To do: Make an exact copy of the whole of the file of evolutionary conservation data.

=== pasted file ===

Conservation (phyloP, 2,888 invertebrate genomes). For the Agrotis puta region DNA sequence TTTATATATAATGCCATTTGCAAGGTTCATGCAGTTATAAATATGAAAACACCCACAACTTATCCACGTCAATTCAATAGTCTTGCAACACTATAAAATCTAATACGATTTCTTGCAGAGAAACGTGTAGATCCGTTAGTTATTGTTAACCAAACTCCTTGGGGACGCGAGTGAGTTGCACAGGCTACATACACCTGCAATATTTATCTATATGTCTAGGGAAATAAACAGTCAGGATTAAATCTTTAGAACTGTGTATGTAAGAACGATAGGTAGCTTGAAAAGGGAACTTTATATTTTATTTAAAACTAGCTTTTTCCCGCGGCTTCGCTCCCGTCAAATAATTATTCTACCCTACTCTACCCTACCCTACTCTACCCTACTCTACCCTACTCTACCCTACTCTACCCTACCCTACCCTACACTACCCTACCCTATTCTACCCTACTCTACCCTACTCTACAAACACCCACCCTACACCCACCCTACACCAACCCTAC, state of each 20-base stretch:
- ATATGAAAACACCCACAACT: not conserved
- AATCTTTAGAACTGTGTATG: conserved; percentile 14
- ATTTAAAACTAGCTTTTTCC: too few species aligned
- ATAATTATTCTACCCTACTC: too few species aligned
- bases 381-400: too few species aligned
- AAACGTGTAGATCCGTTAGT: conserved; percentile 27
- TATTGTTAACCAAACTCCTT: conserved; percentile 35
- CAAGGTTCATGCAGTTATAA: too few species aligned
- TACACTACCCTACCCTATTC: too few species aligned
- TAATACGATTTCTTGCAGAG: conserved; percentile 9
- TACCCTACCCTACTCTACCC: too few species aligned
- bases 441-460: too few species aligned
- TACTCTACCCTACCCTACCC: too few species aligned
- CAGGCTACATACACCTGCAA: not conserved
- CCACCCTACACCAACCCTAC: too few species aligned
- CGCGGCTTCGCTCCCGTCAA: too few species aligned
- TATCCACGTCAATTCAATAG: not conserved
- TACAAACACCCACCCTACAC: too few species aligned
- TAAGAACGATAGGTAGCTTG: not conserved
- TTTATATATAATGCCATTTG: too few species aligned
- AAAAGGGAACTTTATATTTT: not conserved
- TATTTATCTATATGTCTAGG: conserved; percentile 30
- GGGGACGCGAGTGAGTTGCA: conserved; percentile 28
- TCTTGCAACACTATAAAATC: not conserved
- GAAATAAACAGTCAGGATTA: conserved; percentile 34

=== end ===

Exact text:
Conservation (phyloP, 2,888 invertebrate genomes). For the Agrotis puta region DNA sequence TTTATATATAATGCCATTTGCAAGGTTCATGCAGTTATAAATATGAAAACACCCACAACTTATCCACGTCAATTCAATAGTCTTGCAACACTATAAAATCTAATACGATTTCTTGCAGAGAAACGTGTAGATCCGTTAGTTATTGTTAACCAAACTCCTTGGGGACGCGAGTGAGTTGCACAGGCTACATACACCTGCAATATTTATCTATATGTCTAGGGAAATAAACAGTCAGGATTAAATCTTTAGAACTGTGTATGTAAGAACGATAGGTAGCTTGAAAAGGGAACTTTATATTTTATTTAAAACTAGCTTTTTCCCGCGGCTTCGCTCCCGTCAAATAATTATTCTACCCTACTCTACCCTACCCTACTCTACCCTACTCTACCCTACTCTACCCTACTCTACCCTACCCTACCCTACACTACCCTACCCTATTCTACCCTACTCTACCCTACTCTACAAACACCCACCCTACACCCACCCTACACCAACCCTAC, state of each 20-base stretch:
- ATATGAAAACACCCACAACT: not conserved
- AATCTTTAGAACTGTGTATG: conserved; percentile 14
- ATTTAAAACTAGCTTTTTCC: too few species aligned
- ATAATTATTCTACCCTACTC: too few species aligned
- bases 381-400: too few species aligned
- AAACGTGTAGATCCGTTAGT: conserved; percentile 27
- TATTGTTAACCAAACTCCTT: conserved; percentile 35
- CAAGGTTCATGCAGTTATAA: too few species aligned
- TACACTACCCTACCCTATTC: too few species aligned
- TAATACGATTTCTTGCAGAG: conserved; percentile 9
- TACCCTACCCTACTCTACCC: too few species aligned
- bases 441-460: too few species aligned
- TACTCTACCCTACCCTACCC: too few species aligned
- CAGGCTACATACACCTGCAA: not conserved
- CCACCCTACACCAACCCTAC: too few species aligned
- CGCGGCTTCGCTCCCGTCAA: too few species aligned
- TATCCACGTCAATTCAATAG: not conserved
- TACAAACACCCACCCTACAC: too few species aligned
- TAAGAACGATAGGTAGCTTG: not conserved
- TTTATATATAATGCCATTTG: too few species aligned
- AAAAGGGAACTTTATATTTT: not conserved
- TATTTATCTATATGTCTAGG: conserved; percentile 30
- GGGGACGCGAGTGAGTTGCA: conserved; percentile 28
- TCTTGCAACACTATAAAATC: not conserved
- GAAATAAACAGTCAGGATTA: conserved; percentile 34